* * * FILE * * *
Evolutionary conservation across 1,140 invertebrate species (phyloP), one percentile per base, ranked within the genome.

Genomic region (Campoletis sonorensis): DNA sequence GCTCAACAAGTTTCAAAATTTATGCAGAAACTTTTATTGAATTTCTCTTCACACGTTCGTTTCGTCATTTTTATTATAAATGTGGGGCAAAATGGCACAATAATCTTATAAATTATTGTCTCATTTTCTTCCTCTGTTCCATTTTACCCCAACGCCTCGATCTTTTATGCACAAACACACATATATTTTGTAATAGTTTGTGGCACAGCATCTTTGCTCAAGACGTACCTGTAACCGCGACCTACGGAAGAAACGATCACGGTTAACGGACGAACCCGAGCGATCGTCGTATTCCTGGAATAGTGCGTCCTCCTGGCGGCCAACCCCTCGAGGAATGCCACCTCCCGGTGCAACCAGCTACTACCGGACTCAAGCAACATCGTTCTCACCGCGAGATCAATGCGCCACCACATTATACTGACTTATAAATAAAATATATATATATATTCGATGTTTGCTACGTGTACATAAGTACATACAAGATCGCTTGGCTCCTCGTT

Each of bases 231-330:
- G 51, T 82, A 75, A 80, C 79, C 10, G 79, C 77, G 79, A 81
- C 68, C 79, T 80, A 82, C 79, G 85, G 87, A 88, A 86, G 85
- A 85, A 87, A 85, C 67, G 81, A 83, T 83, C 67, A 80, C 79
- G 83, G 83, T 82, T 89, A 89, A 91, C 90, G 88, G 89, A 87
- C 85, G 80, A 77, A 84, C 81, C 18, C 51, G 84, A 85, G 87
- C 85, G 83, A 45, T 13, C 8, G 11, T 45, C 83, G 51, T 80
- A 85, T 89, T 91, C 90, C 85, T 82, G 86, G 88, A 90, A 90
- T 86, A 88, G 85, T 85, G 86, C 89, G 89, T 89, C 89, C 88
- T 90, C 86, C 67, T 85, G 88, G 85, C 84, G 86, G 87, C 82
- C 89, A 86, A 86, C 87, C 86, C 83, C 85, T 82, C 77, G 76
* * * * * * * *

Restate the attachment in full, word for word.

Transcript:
Evolutionary conservation across 1,140 invertebrate species (phyloP), one percentile per base, ranked within the genome.

Genomic region (Campoletis sonorensis): DNA sequence GCTCAACAAGTTTCAAAATTTATGCAGAAACTTTTATTGAATTTCTCTTCACACGTTCGTTTCGTCATTTTTATTATAAATGTGGGGCAAAATGGCACAATAATCTTATAAATTATTGTCTCATTTTCTTCCTCTGTTCCATTTTACCCCAACGCCTCGATCTTTTATGCACAAACACACATATATTTTGTAATAGTTTGTGGCACAGCATCTTTGCTCAAGACGTACCTGTAACCGCGACCTACGGAAGAAACGATCACGGTTAACGGACGAACCCGAGCGATCGTCGTATTCCTGGAATAGTGCGTCCTCCTGGCGGCCAACCCCTCGAGGAATGCCACCTCCCGGTGCAACCAGCTACTACCGGACTCAAGCAACATCGTTCTCACCGCGAGATCAATGCGCCACCACATTATACTGACTTATAAATAAAATATATATATATATTCGATGTTTGCTACGTGTACATAAGTACATACAAGATCGCTTGGCTCCTCGTT

Each of bases 231-330:
- G 51, T 82, A 75, A 80, C 79, C 10, G 79, C 77, G 79, A 81
- C 68, C 79, T 80, A 82, C 79, G 85, G 87, A 88, A 86, G 85
- A 85, A 87, A 85, C 67, G 81, A 83, T 83, C 67, A 80, C 79
- G 83, G 83, T 82, T 89, A 89, A 91, C 90, G 88, G 89, A 87
- C 85, G 80, A 77, A 84, C 81, C 18, C 51, G 84, A 85, G 87
- C 85, G 83, A 45, T 13, C 8, G 11, T 45, C 83, G 51, T 80
- A 85, T 89, T 91, C 90, C 85, T 82, G 86, G 88, A 90, A 90
- T 86, A 88, G 85, T 85, G 86, C 89, G 89, T 89, C 89, C 88
- T 90, C 86, C 67, T 85, G 88, G 85, C 84, G 86, G 87, C 82
- C 89, A 86, A 86, C 87, C 86, C 83, C 85, T 82, C 77, G 76